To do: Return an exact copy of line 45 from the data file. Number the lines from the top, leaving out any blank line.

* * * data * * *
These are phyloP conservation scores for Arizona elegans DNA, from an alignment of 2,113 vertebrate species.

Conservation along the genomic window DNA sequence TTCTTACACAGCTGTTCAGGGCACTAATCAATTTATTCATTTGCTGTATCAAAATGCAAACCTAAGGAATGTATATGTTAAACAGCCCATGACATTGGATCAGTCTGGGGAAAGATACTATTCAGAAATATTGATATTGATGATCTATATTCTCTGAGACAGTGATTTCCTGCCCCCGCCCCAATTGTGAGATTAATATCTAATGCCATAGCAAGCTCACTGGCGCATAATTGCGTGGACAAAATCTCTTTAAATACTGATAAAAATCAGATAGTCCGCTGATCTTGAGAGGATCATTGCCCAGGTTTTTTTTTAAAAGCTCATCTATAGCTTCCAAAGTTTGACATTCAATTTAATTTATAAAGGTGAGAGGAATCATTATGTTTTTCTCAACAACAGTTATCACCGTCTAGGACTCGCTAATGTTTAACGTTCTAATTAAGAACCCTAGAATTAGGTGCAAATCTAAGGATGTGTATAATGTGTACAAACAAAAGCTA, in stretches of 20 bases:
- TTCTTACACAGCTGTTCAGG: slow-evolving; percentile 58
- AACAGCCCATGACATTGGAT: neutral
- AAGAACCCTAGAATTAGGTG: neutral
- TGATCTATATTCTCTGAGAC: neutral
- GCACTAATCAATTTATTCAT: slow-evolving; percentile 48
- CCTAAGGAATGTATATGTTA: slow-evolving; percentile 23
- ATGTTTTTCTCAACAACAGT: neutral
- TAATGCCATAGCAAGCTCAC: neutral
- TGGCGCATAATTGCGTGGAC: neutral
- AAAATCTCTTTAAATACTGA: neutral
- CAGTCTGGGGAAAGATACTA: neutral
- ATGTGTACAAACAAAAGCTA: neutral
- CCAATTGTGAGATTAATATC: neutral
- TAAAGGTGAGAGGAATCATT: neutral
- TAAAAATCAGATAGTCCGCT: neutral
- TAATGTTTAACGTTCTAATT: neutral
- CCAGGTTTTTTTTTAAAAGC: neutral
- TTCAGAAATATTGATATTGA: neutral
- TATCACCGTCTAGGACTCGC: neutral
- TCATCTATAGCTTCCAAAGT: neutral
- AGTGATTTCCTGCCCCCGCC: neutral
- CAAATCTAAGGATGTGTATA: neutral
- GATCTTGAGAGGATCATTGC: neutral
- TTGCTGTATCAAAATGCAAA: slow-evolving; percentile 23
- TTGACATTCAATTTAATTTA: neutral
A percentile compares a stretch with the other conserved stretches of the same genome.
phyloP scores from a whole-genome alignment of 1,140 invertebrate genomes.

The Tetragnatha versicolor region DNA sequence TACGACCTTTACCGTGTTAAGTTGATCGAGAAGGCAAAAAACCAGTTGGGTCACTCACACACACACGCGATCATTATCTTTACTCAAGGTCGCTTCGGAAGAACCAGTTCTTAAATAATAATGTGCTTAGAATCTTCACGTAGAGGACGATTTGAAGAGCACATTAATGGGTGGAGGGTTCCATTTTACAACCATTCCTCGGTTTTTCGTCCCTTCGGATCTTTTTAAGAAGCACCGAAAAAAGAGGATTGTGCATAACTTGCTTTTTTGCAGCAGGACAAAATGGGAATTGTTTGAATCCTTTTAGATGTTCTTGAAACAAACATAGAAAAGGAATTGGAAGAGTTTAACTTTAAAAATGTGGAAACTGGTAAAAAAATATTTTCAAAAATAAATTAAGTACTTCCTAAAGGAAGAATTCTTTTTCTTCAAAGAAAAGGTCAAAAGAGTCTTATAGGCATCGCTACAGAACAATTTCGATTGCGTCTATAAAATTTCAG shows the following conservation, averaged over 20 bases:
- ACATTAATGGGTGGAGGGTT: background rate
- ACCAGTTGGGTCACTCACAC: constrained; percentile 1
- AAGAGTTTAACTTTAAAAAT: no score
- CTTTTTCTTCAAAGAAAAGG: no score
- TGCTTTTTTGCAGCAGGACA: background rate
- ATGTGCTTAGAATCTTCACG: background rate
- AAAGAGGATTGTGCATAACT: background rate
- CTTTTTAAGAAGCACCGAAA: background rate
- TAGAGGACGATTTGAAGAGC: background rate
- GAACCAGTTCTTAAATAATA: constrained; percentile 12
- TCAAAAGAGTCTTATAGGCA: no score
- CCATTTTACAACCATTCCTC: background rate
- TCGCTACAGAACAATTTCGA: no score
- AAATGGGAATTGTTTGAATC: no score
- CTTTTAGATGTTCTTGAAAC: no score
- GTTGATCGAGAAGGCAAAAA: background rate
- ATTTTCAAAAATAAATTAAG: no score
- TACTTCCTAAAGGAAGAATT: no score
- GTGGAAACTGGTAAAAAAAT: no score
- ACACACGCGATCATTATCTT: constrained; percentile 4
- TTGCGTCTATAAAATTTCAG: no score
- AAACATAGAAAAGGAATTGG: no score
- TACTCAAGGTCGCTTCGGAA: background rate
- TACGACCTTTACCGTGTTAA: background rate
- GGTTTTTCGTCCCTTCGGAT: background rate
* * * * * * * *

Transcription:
- CTTTTAGATGTTCTTGAAAC: no score